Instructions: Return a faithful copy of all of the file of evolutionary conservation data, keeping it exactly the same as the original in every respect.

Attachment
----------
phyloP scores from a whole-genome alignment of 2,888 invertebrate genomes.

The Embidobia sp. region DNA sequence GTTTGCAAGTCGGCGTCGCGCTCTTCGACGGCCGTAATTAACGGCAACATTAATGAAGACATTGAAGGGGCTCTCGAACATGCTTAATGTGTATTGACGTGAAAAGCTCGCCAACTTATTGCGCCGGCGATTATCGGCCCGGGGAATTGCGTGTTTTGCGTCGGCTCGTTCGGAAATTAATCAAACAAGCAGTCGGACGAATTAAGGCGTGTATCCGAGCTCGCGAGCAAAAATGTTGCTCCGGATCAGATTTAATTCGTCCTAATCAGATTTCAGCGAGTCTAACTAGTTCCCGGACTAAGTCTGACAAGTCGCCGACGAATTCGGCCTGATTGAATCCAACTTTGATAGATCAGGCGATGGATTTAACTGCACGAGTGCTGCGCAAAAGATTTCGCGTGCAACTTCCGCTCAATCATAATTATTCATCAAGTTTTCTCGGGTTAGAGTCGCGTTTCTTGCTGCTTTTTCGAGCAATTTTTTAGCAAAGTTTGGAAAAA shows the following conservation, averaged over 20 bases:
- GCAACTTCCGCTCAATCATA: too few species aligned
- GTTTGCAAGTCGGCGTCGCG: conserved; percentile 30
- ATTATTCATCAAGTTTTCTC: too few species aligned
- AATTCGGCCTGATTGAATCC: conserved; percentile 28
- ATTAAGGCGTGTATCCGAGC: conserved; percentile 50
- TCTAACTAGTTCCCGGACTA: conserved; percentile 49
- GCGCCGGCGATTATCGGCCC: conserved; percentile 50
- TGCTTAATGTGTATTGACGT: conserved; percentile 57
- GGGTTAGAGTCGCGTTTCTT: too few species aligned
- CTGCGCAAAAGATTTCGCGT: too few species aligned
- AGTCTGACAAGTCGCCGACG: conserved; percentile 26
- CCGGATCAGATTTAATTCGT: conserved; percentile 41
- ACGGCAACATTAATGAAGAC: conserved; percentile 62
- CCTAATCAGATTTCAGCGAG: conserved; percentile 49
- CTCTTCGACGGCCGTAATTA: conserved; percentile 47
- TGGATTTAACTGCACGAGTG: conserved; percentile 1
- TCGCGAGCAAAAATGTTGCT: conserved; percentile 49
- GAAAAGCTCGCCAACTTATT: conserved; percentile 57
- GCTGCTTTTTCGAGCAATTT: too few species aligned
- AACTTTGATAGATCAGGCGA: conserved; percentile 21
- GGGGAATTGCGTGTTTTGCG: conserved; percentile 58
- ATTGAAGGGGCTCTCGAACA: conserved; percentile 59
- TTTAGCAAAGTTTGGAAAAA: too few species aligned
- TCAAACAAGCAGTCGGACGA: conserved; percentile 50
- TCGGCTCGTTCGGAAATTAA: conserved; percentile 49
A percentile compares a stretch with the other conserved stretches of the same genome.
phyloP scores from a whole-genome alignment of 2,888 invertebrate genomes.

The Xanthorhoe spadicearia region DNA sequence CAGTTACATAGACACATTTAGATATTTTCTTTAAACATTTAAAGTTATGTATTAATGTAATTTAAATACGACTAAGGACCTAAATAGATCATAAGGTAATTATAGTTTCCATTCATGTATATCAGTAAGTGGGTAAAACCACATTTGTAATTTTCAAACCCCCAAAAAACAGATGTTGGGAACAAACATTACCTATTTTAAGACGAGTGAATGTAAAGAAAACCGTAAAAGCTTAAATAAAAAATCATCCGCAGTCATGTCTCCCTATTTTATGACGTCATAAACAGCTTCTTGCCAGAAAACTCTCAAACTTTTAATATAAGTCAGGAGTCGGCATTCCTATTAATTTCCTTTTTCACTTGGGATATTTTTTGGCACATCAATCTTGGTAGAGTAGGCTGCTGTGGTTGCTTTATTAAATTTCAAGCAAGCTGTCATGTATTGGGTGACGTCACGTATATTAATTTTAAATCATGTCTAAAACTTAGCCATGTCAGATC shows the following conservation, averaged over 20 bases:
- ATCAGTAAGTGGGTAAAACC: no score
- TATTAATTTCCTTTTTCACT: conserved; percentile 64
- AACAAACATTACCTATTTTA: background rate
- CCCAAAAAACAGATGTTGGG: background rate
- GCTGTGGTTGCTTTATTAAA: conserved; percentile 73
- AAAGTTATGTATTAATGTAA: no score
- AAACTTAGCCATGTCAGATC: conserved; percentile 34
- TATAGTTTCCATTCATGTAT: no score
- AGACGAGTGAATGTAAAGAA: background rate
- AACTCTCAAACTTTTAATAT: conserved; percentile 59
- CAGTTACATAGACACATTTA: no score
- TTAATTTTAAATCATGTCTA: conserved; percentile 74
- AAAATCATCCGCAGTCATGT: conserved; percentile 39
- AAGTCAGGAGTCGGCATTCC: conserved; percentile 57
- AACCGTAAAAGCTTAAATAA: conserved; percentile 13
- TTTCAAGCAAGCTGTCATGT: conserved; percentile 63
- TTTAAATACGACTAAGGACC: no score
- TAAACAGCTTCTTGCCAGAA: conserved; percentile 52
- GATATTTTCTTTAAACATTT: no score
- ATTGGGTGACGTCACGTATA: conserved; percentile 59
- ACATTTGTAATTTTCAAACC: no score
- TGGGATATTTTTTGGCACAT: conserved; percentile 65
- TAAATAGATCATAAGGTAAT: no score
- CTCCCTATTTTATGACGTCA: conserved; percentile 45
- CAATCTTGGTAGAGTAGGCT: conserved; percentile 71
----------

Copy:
phyloP scores from a whole-genome alignment of 2,888 invertebrate genomes.

The Embidobia sp. region DNA sequence GTTTGCAAGTCGGCGTCGCGCTCTTCGACGGCCGTAATTAACGGCAACATTAATGAAGACATTGAAGGGGCTCTCGAACATGCTTAATGTGTATTGACGTGAAAAGCTCGCCAACTTATTGCGCCGGCGATTATCGGCCCGGGGAATTGCGTGTTTTGCGTCGGCTCGTTCGGAAATTAATCAAACAAGCAGTCGGACGAATTAAGGCGTGTATCCGAGCTCGCGAGCAAAAATGTTGCTCCGGATCAGATTTAATTCGTCCTAATCAGATTTCAGCGAGTCTAACTAGTTCCCGGACTAAGTCTGACAAGTCGCCGACGAATTCGGCCTGATTGAATCCAACTTTGATAGATCAGGCGATGGATTTAACTGCACGAGTGCTGCGCAAAAGATTTCGCGTGCAACTTCCGCTCAATCATAATTATTCATCAAGTTTTCTCGGGTTAGAGTCGCGTTTCTTGCTGCTTTTTCGAGCAATTTTTTAGCAAAGTTTGGAAAAA shows the following conservation, averaged over 20 bases:
- GCAACTTCCGCTCAATCATA: too few species aligned
- GTTTGCAAGTCGGCGTCGCG: conserved; percentile 30
- ATTATTCATCAAGTTTTCTC: too few species aligned
- AATTCGGCCTGATTGAATCC: conserved; percentile 28
- ATTAAGGCGTGTATCCGAGC: conserved; percentile 50
- TCTAACTAGTTCCCGGACTA: conserved; percentile 49
- GCGCCGGCGATTATCGGCCC: conserved; percentile 50
- TGCTTAATGTGTATTGACGT: conserved; percentile 57
- GGGTTAGAGTCGCGTTTCTT: too few species aligned
- CTGCGCAAAAGATTTCGCGT: too few species aligned
- AGTCTGACAAGTCGCCGACG: conserved; percentile 26
- CCGGATCAGATTTAATTCGT: conserved; percentile 41
- ACGGCAACATTAATGAAGAC: conserved; percentile 62
- CCTAATCAGATTTCAGCGAG: conserved; percentile 49
- CTCTTCGACGGCCGTAATTA: conserved; percentile 47
- TGGATTTAACTGCACGAGTG: conserved; percentile 1
- TCGCGAGCAAAAATGTTGCT: conserved; percentile 49
- GAAAAGCTCGCCAACTTATT: conserved; percentile 57
- GCTGCTTTTTCGAGCAATTT: too few species aligned
- AACTTTGATAGATCAGGCGA: conserved; percentile 21
- GGGGAATTGCGTGTTTTGCG: conserved; percentile 58
- ATTGAAGGGGCTCTCGAACA: conserved; percentile 59
- TTTAGCAAAGTTTGGAAAAA: too few species aligned
- TCAAACAAGCAGTCGGACGA: conserved; percentile 50
- TCGGCTCGTTCGGAAATTAA: conserved; percentile 49
A percentile compares a stretch with the other conserved stretches of the same genome.
phyloP scores from a whole-genome alignment of 2,888 invertebrate genomes.

The Xanthorhoe spadicearia region DNA sequence CAGTTACATAGACACATTTAGATATTTTCTTTAAACATTTAAAGTTATGTATTAATGTAATTTAAATACGACTAAGGACCTAAATAGATCATAAGGTAATTATAGTTTCCATTCATGTATATCAGTAAGTGGGTAAAACCACATTTGTAATTTTCAAACCCCCAAAAAACAGATGTTGGGAACAAACATTACCTATTTTAAGACGAGTGAATGTAAAGAAAACCGTAAAAGCTTAAATAAAAAATCATCCGCAGTCATGTCTCCCTATTTTATGACGTCATAAACAGCTTCTTGCCAGAAAACTCTCAAACTTTTAATATAAGTCAGGAGTCGGCATTCCTATTAATTTCCTTTTTCACTTGGGATATTTTTTGGCACATCAATCTTGGTAGAGTAGGCTGCTGTGGTTGCTTTATTAAATTTCAAGCAAGCTGTCATGTATTGGGTGACGTCACGTATATTAATTTTAAATCATGTCTAAAACTTAGCCATGTCAGATC shows the following conservation, averaged over 20 bases:
- ATCAGTAAGTGGGTAAAACC: no score
- TATTAATTTCCTTTTTCACT: conserved; percentile 64
- AACAAACATTACCTATTTTA: background rate
- CCCAAAAAACAGATGTTGGG: background rate
- GCTGTGGTTGCTTTATTAAA: conserved; percentile 73
- AAAGTTATGTATTAATGTAA: no score
- AAACTTAGCCATGTCAGATC: conserved; percentile 34
- TATAGTTTCCATTCATGTAT: no score
- AGACGAGTGAATGTAAAGAA: background rate
- AACTCTCAAACTTTTAATAT: conserved; percentile 59
- CAGTTACATAGACACATTTA: no score
- TTAATTTTAAATCATGTCTA: conserved; percentile 74
- AAAATCATCCGCAGTCATGT: conserved; percentile 39
- AAGTCAGGAGTCGGCATTCC: conserved; percentile 57
- AACCGTAAAAGCTTAAATAA: conserved; percentile 13
- TTTCAAGCAAGCTGTCATGT: conserved; percentile 63
- TTTAAATACGACTAAGGACC: no score
- TAAACAGCTTCTTGCCAGAA: conserved; percentile 52
- GATATTTTCTTTAAACATTT: no score
- ATTGGGTGACGTCACGTATA: conserved; percentile 59
- ACATTTGTAATTTTCAAACC: no score
- TGGGATATTTTTTGGCACAT: conserved; percentile 65
- TAAATAGATCATAAGGTAAT: no score
- CTCCCTATTTTATGACGTCA: conserved; percentile 45
- CAATCTTGGTAGAGTAGGCT: conserved; percentile 71